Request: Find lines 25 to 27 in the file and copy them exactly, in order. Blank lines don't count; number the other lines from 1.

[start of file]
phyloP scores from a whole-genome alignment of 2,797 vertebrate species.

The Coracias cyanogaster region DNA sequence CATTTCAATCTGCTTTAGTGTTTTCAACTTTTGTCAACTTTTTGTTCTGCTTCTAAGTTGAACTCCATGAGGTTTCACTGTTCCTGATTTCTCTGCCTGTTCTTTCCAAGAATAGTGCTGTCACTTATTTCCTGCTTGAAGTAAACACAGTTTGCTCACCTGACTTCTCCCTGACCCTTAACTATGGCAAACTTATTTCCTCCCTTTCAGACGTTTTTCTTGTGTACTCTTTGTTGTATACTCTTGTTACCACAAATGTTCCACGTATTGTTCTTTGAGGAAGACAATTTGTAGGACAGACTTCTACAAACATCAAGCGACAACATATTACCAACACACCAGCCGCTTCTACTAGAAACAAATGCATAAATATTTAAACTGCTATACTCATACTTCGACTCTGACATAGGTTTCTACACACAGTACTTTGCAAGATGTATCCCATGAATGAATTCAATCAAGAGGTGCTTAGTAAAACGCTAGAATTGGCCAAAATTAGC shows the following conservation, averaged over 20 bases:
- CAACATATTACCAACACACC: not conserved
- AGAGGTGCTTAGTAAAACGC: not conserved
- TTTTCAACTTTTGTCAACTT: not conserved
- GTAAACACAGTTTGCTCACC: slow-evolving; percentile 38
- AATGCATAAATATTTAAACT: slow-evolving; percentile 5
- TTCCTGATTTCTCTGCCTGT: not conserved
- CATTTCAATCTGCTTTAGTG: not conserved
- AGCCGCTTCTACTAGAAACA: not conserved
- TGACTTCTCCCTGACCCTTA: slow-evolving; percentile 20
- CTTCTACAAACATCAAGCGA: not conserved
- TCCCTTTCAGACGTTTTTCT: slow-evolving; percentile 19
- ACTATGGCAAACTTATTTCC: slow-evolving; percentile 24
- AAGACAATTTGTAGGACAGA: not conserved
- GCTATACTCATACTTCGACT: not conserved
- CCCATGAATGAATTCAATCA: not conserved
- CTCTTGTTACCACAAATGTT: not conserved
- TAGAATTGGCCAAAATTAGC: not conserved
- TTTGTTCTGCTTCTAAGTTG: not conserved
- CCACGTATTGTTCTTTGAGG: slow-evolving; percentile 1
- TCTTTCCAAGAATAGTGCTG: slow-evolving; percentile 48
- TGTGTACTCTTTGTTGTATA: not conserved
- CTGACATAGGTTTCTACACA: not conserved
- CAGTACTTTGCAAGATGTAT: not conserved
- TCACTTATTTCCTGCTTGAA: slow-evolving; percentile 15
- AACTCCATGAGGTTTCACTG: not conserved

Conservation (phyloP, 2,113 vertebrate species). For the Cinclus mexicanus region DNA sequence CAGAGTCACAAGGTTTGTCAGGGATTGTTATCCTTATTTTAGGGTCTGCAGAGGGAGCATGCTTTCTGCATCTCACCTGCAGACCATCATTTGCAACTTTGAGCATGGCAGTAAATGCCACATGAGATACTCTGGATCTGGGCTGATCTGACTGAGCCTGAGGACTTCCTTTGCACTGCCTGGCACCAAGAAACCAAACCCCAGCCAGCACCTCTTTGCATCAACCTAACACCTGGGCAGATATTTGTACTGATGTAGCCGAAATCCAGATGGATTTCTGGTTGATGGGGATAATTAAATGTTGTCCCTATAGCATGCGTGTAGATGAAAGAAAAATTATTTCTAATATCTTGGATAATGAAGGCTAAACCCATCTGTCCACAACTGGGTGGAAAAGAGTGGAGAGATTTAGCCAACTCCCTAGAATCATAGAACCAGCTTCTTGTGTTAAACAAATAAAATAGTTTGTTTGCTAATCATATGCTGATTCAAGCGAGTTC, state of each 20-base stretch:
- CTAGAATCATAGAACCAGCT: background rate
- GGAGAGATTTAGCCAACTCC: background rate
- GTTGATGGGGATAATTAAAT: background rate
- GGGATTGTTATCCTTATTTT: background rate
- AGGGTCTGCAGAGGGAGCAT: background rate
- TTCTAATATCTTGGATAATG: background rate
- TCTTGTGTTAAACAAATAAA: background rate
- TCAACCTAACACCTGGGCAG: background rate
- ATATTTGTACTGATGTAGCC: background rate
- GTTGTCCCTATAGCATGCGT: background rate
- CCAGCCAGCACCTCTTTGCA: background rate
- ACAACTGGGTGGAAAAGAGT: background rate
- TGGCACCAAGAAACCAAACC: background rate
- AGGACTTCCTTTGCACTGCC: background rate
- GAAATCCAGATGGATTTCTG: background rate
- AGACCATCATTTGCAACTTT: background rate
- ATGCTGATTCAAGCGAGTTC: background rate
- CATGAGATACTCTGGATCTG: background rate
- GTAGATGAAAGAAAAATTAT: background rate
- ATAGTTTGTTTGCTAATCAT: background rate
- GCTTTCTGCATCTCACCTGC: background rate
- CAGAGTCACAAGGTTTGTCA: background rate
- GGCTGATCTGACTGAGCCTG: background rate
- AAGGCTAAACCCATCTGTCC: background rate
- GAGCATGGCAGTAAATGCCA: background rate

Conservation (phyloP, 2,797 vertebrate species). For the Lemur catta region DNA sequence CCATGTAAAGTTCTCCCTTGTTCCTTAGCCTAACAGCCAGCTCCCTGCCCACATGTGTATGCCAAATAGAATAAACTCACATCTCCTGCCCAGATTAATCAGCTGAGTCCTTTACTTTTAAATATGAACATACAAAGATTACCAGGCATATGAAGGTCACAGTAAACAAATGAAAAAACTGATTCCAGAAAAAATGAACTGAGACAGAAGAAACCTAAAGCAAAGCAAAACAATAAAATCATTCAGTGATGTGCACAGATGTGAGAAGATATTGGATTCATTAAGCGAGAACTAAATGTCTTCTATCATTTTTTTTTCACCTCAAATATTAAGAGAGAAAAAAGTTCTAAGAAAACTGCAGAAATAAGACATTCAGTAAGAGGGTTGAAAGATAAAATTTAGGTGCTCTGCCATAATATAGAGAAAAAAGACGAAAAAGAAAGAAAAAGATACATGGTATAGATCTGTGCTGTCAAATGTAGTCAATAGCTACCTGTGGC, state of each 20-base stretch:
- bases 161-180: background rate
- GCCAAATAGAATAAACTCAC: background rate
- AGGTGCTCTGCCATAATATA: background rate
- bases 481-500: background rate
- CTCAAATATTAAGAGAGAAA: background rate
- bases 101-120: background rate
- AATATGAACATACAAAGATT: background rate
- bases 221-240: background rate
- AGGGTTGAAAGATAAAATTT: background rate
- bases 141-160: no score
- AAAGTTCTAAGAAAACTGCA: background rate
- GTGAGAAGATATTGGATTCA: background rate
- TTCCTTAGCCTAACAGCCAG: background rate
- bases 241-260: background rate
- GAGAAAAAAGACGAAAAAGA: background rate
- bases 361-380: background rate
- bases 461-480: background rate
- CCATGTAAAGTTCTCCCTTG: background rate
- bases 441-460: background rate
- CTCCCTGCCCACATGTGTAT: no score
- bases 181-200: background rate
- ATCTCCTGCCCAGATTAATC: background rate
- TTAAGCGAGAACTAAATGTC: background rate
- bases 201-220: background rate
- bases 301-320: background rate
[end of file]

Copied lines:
- CAGTACTTTGCAAGATGTAT: not conserved
- TCACTTATTTCCTGCTTGAA: slow-evolving; percentile 15
- AACTCCATGAGGTTTCACTG: not conserved